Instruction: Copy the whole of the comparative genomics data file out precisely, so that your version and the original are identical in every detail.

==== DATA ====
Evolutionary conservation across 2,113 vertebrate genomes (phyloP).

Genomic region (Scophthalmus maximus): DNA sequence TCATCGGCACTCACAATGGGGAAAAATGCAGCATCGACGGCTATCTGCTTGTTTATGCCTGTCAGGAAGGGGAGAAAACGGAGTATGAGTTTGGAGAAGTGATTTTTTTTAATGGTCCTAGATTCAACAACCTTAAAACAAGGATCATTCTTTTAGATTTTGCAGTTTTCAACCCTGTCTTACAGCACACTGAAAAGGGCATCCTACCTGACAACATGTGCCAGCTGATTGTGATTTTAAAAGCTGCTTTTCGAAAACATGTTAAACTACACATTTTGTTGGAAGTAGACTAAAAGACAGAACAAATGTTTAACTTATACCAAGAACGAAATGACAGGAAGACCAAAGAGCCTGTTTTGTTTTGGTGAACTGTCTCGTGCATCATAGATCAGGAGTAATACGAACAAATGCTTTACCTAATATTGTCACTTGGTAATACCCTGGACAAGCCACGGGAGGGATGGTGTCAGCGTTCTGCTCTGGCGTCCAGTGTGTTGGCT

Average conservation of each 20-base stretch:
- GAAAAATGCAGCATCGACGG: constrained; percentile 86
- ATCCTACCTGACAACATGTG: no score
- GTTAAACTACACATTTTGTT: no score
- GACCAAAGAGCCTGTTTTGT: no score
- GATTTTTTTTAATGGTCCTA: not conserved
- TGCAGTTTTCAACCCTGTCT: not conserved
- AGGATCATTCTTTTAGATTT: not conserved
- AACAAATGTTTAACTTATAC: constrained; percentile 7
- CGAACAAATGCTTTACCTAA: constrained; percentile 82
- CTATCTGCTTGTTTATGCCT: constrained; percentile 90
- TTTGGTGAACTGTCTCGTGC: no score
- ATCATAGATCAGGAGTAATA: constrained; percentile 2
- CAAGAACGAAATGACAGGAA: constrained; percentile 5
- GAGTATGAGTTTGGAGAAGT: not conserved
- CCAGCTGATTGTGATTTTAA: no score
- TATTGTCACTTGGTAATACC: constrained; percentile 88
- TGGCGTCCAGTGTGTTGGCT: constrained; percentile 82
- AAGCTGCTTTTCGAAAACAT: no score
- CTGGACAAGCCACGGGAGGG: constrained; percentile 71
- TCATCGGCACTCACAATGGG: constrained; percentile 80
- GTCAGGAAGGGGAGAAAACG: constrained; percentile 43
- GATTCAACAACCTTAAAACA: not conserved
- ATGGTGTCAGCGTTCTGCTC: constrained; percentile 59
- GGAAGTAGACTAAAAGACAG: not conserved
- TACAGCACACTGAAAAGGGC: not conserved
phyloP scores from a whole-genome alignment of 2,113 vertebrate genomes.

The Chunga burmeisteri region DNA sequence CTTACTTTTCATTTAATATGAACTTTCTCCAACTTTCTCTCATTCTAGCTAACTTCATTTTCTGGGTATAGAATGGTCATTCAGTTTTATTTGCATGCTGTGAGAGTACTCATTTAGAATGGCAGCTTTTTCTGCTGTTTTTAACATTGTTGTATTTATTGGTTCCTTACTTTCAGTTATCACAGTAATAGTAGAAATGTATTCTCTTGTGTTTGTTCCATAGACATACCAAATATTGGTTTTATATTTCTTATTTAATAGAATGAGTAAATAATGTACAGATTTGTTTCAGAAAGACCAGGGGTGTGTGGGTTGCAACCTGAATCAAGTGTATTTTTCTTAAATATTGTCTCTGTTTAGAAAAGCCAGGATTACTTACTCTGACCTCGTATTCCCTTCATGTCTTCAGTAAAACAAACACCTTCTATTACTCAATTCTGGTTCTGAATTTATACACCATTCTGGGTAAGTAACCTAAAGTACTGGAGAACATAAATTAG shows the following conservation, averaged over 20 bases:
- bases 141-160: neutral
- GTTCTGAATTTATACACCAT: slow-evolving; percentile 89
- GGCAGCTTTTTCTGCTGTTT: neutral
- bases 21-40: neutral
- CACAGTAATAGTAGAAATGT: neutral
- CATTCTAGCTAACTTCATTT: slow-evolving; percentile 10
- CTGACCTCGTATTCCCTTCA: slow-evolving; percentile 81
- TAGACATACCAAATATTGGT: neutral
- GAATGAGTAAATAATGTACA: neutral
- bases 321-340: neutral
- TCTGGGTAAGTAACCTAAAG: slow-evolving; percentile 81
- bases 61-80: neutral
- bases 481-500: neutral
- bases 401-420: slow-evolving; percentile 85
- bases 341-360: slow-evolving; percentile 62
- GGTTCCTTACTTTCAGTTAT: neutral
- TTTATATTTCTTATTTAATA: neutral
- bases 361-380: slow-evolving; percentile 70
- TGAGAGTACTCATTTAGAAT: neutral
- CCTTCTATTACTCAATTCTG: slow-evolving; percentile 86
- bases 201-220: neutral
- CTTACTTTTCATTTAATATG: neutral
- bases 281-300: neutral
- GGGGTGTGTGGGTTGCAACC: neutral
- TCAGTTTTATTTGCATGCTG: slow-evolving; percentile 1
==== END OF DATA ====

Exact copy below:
Evolutionary conservation across 2,113 vertebrate genomes (phyloP).

Genomic region (Scophthalmus maximus): DNA sequence TCATCGGCACTCACAATGGGGAAAAATGCAGCATCGACGGCTATCTGCTTGTTTATGCCTGTCAGGAAGGGGAGAAAACGGAGTATGAGTTTGGAGAAGTGATTTTTTTTAATGGTCCTAGATTCAACAACCTTAAAACAAGGATCATTCTTTTAGATTTTGCAGTTTTCAACCCTGTCTTACAGCACACTGAAAAGGGCATCCTACCTGACAACATGTGCCAGCTGATTGTGATTTTAAAAGCTGCTTTTCGAAAACATGTTAAACTACACATTTTGTTGGAAGTAGACTAAAAGACAGAACAAATGTTTAACTTATACCAAGAACGAAATGACAGGAAGACCAAAGAGCCTGTTTTGTTTTGGTGAACTGTCTCGTGCATCATAGATCAGGAGTAATACGAACAAATGCTTTACCTAATATTGTCACTTGGTAATACCCTGGACAAGCCACGGGAGGGATGGTGTCAGCGTTCTGCTCTGGCGTCCAGTGTGTTGGCT

Average conservation of each 20-base stretch:
- GAAAAATGCAGCATCGACGG: constrained; percentile 86
- ATCCTACCTGACAACATGTG: no score
- GTTAAACTACACATTTTGTT: no score
- GACCAAAGAGCCTGTTTTGT: no score
- GATTTTTTTTAATGGTCCTA: not conserved
- TGCAGTTTTCAACCCTGTCT: not conserved
- AGGATCATTCTTTTAGATTT: not conserved
- AACAAATGTTTAACTTATAC: constrained; percentile 7
- CGAACAAATGCTTTACCTAA: constrained; percentile 82
- CTATCTGCTTGTTTATGCCT: constrained; percentile 90
- TTTGGTGAACTGTCTCGTGC: no score
- ATCATAGATCAGGAGTAATA: constrained; percentile 2
- CAAGAACGAAATGACAGGAA: constrained; percentile 5
- GAGTATGAGTTTGGAGAAGT: not conserved
- CCAGCTGATTGTGATTTTAA: no score
- TATTGTCACTTGGTAATACC: constrained; percentile 88
- TGGCGTCCAGTGTGTTGGCT: constrained; percentile 82
- AAGCTGCTTTTCGAAAACAT: no score
- CTGGACAAGCCACGGGAGGG: constrained; percentile 71
- TCATCGGCACTCACAATGGG: constrained; percentile 80
- GTCAGGAAGGGGAGAAAACG: constrained; percentile 43
- GATTCAACAACCTTAAAACA: not conserved
- ATGGTGTCAGCGTTCTGCTC: constrained; percentile 59
- GGAAGTAGACTAAAAGACAG: not conserved
- TACAGCACACTGAAAAGGGC: not conserved
phyloP scores from a whole-genome alignment of 2,113 vertebrate genomes.

The Chunga burmeisteri region DNA sequence CTTACTTTTCATTTAATATGAACTTTCTCCAACTTTCTCTCATTCTAGCTAACTTCATTTTCTGGGTATAGAATGGTCATTCAGTTTTATTTGCATGCTGTGAGAGTACTCATTTAGAATGGCAGCTTTTTCTGCTGTTTTTAACATTGTTGTATTTATTGGTTCCTTACTTTCAGTTATCACAGTAATAGTAGAAATGTATTCTCTTGTGTTTGTTCCATAGACATACCAAATATTGGTTTTATATTTCTTATTTAATAGAATGAGTAAATAATGTACAGATTTGTTTCAGAAAGACCAGGGGTGTGTGGGTTGCAACCTGAATCAAGTGTATTTTTCTTAAATATTGTCTCTGTTTAGAAAAGCCAGGATTACTTACTCTGACCTCGTATTCCCTTCATGTCTTCAGTAAAACAAACACCTTCTATTACTCAATTCTGGTTCTGAATTTATACACCATTCTGGGTAAGTAACCTAAAGTACTGGAGAACATAAATTAG shows the following conservation, averaged over 20 bases:
- bases 141-160: neutral
- GTTCTGAATTTATACACCAT: slow-evolving; percentile 89
- GGCAGCTTTTTCTGCTGTTT: neutral
- bases 21-40: neutral
- CACAGTAATAGTAGAAATGT: neutral
- CATTCTAGCTAACTTCATTT: slow-evolving; percentile 10
- CTGACCTCGTATTCCCTTCA: slow-evolving; percentile 81
- TAGACATACCAAATATTGGT: neutral
- GAATGAGTAAATAATGTACA: neutral
- bases 321-340: neutral
- TCTGGGTAAGTAACCTAAAG: slow-evolving; percentile 81
- bases 61-80: neutral
- bases 481-500: neutral
- bases 401-420: slow-evolving; percentile 85
- bases 341-360: slow-evolving; percentile 62
- GGTTCCTTACTTTCAGTTAT: neutral
- TTTATATTTCTTATTTAATA: neutral
- bases 361-380: slow-evolving; percentile 70
- TGAGAGTACTCATTTAGAAT: neutral
- CCTTCTATTACTCAATTCTG: slow-evolving; percentile 86
- bases 201-220: neutral
- CTTACTTTTCATTTAATATG: neutral
- bases 281-300: neutral
- GGGGTGTGTGGGTTGCAACC: neutral
- TCAGTTTTATTTGCATGCTG: slow-evolving; percentile 1